Speaking of khuds, there is no short-cut from Mugroo [sic?]
Gil: Please pass to all
David Chance and Alan Vichert jump in anytime and correct my fading recollections
During my last year at Woodstock--1956--David Chance, Alan Vichert, and I (and perhaps one other classmate) decided to hike down to the Uglar. As usual we set off after classes Friday afternoon but on the way to the Uglar we decided to establish a new campsite or be- came bored with the whole prospect of hiking, I'm not sure which. Anyway, after turning off Tehri Road we struck off down the khud until we came to a small clearing not far from a spring or stream and pitched camp.
As you will well remember, dusk came early in the valleys and we had a good fire going before long--both to ruin the hostel provisions and to provide light. As usual, no one was in any rush to turn in but finally each of us began to waver and crawled into the tent.
The tent was unbelievable crowded but suddenly that suited all of us because David or someone else said they heard a leopard cough. Im- mediately there came an argument over who would sleep in the middle and who would be lucky enough to claim the one or two center positions. I remember with some humor Alan's sole contribution to this hubbub was to strike out blindly under the tent with a lathi in hopes of driving away the leopard.
Hearing no more "coughs" the next point of contention was who would venture out of the relative safety of the tent and stoke up the fire so the cat would be afraid to carry one of us off for a late evening snack. Obviously, too many of us had read Jim Corbett's Man-Eating Leopard of Rudrapryag and were open to all sorts of silly suggestions. The fire was stoked with care but once again there was considerable discussion about who should bring in more firewood from the shadows. David kept insisting there was a leopard close by so none of us could rest easy in or out of the tent. I think we finally collapsed in exhaustion and were awakened by the morning sun.
We searched for pug marks without success but that did not lessen our collective apprehension--real or feigned. Alan or David sug- gested the leopard might be lying in wait if we retraced our steps from yesterday, which left us with the option of climbing up to Tehri Road without even so much as a goat path. I cannot recall how many times I cursed that climb up the khud, slipping or sliding most of the way or looking for handholds because there was no other way to go up.
My experiences on that trip have often been brought to mind whenever I consider mankind's suggestability to real or imagined threats or promises, or claims.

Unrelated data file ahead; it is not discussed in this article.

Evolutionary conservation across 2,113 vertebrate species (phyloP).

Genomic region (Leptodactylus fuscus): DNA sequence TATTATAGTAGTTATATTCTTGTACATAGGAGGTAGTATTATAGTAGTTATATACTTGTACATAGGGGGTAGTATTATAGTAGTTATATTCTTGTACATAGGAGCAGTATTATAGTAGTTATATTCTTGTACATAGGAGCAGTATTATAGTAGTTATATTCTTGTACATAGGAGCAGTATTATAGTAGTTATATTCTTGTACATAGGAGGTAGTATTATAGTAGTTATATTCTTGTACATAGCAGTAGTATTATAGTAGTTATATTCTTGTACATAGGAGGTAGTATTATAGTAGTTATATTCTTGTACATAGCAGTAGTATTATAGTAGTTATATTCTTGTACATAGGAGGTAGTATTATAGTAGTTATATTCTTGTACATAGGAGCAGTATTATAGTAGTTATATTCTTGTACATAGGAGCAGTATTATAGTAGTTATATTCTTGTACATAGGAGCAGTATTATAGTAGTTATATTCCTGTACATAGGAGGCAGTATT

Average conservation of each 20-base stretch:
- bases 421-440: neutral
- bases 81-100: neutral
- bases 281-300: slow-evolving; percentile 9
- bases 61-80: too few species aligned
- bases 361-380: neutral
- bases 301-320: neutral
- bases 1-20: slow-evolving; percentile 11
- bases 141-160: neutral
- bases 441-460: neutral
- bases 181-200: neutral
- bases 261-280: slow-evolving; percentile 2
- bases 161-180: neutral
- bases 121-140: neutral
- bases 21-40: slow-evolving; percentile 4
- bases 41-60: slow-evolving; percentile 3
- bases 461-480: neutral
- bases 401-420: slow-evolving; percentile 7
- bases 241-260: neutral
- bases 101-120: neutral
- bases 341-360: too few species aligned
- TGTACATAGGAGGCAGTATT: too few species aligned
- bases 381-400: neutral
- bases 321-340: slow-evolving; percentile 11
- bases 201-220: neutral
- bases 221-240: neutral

No, there is no shortcut from Mugroo and life has no shortcuts either. Sometimes when I find myself slipping and sliding or looking for handholds, I'm reminded of Leopard Watch. I'm the better for it but the khud be damned.
Date: Mon, 06 Apr 1998 06:21:44 -0800
From: "Robert P. F"
Subject: Re: Swimming again
The cat was Archibald--a bazaar tabby. He was our "scout" mascot that I took home over the winter break and then brought back to Woodstock the next year.
The pillow was actually a feather-down sleeping bag and yes, the arc was indeed graceful from apex to impact.
Archibald seemed none the less for wear from his experience and con- tinued to show an unwanted preference for my sleeping bag!
Later, on "going down day," the cat's care was entrusted to the hostel chowkidar and never seen again.
In the recent flurry of emails, the name Clifford Liddle has surfaced. Clifford and I were best friends at Woodstock. My last firm know- ledge of his whereabouts suggests he is now practicing medicine in Milwaukee rather than Madison.
The postcard of the lyre tree was much appreciated. To those who were in India recently, I'm envious. Nevertheless, I appreciated the courtesy and thoughtfulness that accompanied the card's delivery.
Speaking of that dumb cat--I really did have a fondness for him--there are some humorous memories that arise from time-to-time. Dean, my younger brother, and I owned an air rifle and when on the "plains" we used it often on squirrels and lizards. Archibald took a special liking for lizards and would devour them happily. The tail was slurped up like spaghetti. One afternoon, the Maharaja of Raj Pipla was taking tea with my parents on the veranda--the maharaja was prone to stop by every once in a while--and Archibald wandered up with a dead squirrel. I mean really DEAD. It stank! He laid it at the feet of the maharaja as if to say here it is, come and get it. Oh well, Archibald was never strong in the social graces department.
For the recent India recent India returnees. Is it now possible to drive on the chukker--way from the Catholic church, past Kellogg, through Sisters Bazaar, and then on to Jubberkhet?
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